Sunday 25 September 2016

Startups group says tax change could unlock €100m

Paul O'Donoghue

Published 15/07/2015 | 02:30

30/09/2014 NO REPRO FEE, MAXWELLS DUBLIN. Newly appointed Dublin Commissioner for Start-Ups, Niamh Bushnell. PIC: NO FEE MAXWELLS
30/09/2014 NO REPRO FEE, MAXWELLS DUBLIN. Newly appointed Dublin Commissioner for Start-Ups, Niamh Bushnell. PIC: NO FEE MAXWELLS

The upcoming Budget should introduce a scheme to encourage more investors to back early stage firms with their savings, according to a paper prepared by a group of business leaders representing over 2,000 start-up companies in Dublin.

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In its pre-budget submission, seen by the Irish Independent, the Dublin Startup Leaders Group calls on the Government to introduce an equivalent to the UK's Seed Enterprise Investment Scheme (SEIS).

The group, founded by the Dublin Commissioner for Startups Niamh Bushnell, is made up of representatives from more than 40 organisations including the Dublin Chamber of Commerce, the Irish Software Association and the Digital Hub.

In the UK the SEIS scheme encourages investors to finance startups by providing tax breaks for people prepared to back risky projects.

Investors gain income tax relief of 50pc on a maximum investment of £100,000 and also benefit from 50pc capital gains tax relief on any reinvestment of assets in an SEIS qualifying company.

The combined tax reliefs limit the exposure of higher rate taxpayers to 22.5pc of their investments.

Since its launch in April 2012, more than 2,700 British companies have received investment through the scheme, raising over £240m in capital, according to the UK Treasury.

The Startup Leaders Group here said it wants the Government to "unlock" funding for high growth companies in Ireland by introducing of a scheme like the UK's. "According to the Irish Central Bank, there is over €98bn sitting in household short term deposit accounts in Ireland.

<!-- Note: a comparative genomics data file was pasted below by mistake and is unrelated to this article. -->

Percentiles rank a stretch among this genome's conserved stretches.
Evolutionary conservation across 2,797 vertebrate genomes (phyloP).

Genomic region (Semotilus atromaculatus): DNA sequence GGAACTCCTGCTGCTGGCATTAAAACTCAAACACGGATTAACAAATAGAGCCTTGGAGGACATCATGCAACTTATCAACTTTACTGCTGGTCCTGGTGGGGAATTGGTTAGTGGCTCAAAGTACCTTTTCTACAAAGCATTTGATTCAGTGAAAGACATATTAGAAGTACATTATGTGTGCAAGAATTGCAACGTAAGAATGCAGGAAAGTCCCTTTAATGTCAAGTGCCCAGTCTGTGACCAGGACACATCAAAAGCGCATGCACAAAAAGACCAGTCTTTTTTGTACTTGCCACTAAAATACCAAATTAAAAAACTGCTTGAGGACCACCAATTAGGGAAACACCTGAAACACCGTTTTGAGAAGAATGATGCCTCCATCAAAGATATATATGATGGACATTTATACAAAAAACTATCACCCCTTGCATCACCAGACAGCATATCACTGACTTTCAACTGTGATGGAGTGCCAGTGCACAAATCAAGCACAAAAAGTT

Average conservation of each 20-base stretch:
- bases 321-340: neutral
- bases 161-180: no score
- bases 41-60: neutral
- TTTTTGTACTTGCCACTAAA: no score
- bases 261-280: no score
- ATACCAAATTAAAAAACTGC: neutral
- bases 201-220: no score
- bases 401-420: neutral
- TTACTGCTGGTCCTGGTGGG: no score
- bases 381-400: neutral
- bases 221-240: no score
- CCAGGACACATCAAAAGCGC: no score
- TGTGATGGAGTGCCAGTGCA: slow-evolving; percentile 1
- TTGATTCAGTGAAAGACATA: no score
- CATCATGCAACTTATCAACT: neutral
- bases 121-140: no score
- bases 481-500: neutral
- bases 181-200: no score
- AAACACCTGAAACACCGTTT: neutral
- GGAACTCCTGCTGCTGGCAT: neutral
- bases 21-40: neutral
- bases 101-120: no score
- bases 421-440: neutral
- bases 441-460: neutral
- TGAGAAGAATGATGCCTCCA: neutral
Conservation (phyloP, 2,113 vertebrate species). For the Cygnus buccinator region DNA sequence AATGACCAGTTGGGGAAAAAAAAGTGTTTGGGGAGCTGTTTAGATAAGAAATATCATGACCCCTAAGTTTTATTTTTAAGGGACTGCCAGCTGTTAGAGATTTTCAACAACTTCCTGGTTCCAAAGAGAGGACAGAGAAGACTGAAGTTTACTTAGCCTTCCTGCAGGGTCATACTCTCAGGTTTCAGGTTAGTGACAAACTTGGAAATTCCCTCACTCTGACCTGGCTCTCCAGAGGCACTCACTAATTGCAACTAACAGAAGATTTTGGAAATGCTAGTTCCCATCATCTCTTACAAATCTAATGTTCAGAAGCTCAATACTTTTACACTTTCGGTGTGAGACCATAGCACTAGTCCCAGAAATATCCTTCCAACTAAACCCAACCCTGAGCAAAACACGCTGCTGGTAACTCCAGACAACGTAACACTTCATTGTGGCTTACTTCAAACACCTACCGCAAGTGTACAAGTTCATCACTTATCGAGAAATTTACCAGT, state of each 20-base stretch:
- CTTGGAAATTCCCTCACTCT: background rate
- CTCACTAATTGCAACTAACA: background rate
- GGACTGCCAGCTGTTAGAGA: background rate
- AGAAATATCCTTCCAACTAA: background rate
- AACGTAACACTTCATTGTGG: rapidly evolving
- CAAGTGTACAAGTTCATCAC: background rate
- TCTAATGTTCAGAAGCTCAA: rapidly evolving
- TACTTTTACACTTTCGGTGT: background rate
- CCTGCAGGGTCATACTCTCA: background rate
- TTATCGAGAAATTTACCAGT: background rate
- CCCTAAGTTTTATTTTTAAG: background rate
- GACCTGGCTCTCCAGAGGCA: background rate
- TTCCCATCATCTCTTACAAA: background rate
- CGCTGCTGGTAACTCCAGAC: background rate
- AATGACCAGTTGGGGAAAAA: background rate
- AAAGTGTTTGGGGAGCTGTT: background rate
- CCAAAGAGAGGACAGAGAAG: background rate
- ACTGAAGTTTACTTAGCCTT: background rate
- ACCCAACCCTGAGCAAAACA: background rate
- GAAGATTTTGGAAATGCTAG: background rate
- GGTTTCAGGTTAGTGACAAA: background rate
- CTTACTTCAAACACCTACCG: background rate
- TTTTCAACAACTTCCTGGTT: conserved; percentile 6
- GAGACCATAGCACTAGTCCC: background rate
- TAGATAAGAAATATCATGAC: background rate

"If a SEIS-type relief was introduced in Ireland, and encouraged investment of even 0.1pc of these funds, €98m of cash would be released for investment into between 600 and 700 startups and create multiple jobs directly and indirectly as a result," the pre-budget submission states.

"Currently the environment in Ireland doesn't encourage the average man or woman on the street to get involved in investing or startups," Niamh Bushnell said.

Speaking to the Irish Independent, Ms Bushnell said that the figure shows the potential cash that could be tapped for investment.

"Even if we use one of the smallest percentages that we can imagine it is still already €98m, it is a massive injection of cash. Even if it is only taken up by a minimal amount of people it is still a massive opportunity." She said an SEIS-equivalent scheme would help create more of an entrepreneur-friendly environment in Ireland.

"Currently the environment in Ireland doesn't encourage the average man or woman on the street to get involved in investing or startups," she said.

"The idea is not to transfer every single part of the UK scheme, the idea is to put something in place that has a similar spirit and philosophy."

Bringing in a scheme was of "critical importance", she said, adding: "We are starting to see companies move out of Ireland and to the UK earlier as it is easier for them to get early stage funding there. If we don't have an environment that prompts people to set up companies than we will fall behind."

Irish Independent

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